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Lady Spartans: How To Stay Safe on Campus

Every true Spartan girl loves our beautiful campus – but the truth is it might not love us back. 


There have been two reported sexual assaults allegedly by strangers on Michigan State University's campus since Halloween – more proof that this campus may be a rape culture.  


According to the MSU Police Department, there were two reports of sexual assaults on Halloween weekend - one of which took place at Armstrong Hall in the Brody Complex and allegedly involved a stranger. 


This past week, a 19-year-old female student reported a sexual assault between 4:30 -5 p.m. on November 12, 2011 between South Neighborhood and MSU's Main Library, according to MSU Police. 


Due to the alleged involvement of a stranger, MSU police Chief Jim Dunlap sent an email alerting all students to the danger.


Two such reports, aside from others not involving strangers, in less than three weeks is extremely concerning for the MSU community. Stranger-rape and assault are the most unlikely form of sexual assault. 


Perhaps even more worrisome is the timing of these reports – just a short time after MSU’s first ever “Slut Walk.” 


State’s “Slut Walk” took place on Friday, Sept. 30 and aimed to protest and bring attention to the “rape culture” on campus, according to astrophysics senior Suni Jo Roberts. 

“Slut Walk” was organized to protest the “rape culture” that blames victims of sexual violence, said protestor and women’s and gender studies sophomore Kim Kaiser. This protest, in which many women purposely dress as “sluts”, has taken root across the world in response to a Toronto police officer saying that rape was related to women dressing as “sluts.”

This was not the first on-campus protest about safety on campus. 


Michigan State University’s Coalition Against Sexual Violence hosted a march and teach-in called “Day of Rage,” earlier this past year. 


So what is MSU doing wrong?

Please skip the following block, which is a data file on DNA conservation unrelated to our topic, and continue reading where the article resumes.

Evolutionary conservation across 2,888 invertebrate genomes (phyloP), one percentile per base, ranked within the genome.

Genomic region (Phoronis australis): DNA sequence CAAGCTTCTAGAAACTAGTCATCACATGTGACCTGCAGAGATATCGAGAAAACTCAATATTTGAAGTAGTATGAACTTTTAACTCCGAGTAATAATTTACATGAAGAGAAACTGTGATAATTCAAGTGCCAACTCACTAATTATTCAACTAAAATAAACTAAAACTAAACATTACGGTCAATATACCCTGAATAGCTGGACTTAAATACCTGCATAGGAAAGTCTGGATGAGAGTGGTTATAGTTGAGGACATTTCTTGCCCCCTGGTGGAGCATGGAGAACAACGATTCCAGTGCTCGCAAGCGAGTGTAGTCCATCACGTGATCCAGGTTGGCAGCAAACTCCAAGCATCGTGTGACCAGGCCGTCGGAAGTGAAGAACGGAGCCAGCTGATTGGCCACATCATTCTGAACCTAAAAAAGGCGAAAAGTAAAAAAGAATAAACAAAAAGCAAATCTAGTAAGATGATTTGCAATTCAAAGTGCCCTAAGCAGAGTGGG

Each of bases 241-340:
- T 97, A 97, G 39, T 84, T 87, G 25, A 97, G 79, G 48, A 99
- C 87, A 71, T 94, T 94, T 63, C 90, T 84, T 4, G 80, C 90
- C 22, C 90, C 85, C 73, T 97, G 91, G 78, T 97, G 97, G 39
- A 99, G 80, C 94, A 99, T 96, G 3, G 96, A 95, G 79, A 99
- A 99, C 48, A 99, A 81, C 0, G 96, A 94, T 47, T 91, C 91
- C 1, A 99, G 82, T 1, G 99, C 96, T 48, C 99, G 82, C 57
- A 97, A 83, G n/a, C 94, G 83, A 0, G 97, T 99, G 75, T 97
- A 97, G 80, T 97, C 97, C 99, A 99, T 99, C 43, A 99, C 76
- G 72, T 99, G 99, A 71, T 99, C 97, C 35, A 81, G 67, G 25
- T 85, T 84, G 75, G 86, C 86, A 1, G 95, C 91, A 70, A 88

Ricardo Johnson, an electrical engineering junior said, “They do a lot of patrolling with the police cars and I think that’s good, but they have the wrong target. Targeting kids that are drunk or being destructive, that’s not enough.”

According to Dr. Rebecca Campbell, a psychology professor at MSU, there is definitely a rape culture on this campus and in society. 

“Not enough (is) being done to hold perpetrators accountable for rape,” said Campbell.

According to MSU police Sgt. Florene McGlothian-Taylor, the university does “quite a bit” to prevent cases of sexual violence and help victims.

McGlothian-Taylor said that the MSU police work closely with the Counseling Center Sexual Assault Program, and have a sexual assault response guarantee, which can be found on their Website. MSU is the only campus she knows of with a “Safe Place” for victims of sexual assault and relationship violence.

Many factors can make college a dangerous time when it comes to sexual violence, said Campbell.

Data indicates that adolescence, which goes into the early 20s, is the peak age range for sexual assault, said Campbell.

“Because most college students are in that age range, by default, there will be a lot of sexual assaults in college settings,” said Campbell.

Campbell said other factors that increase the risk of rape and sexual assault include drinking and male-dominated peer groups like some athletics and fraternities, and are common to college campuses. The combination of factors increases the likeliness of sexual violence on a college campus.


Even with these factors, Spartan women can take measures to arm themselves with knowledge and protect themselves. 


Check out the safety resources found on MSU’s Website, through the MSU police, or the Counseling Center so you can stay safe. 


Remember there is safety in numbers! Spartan ladies need to stick together! 

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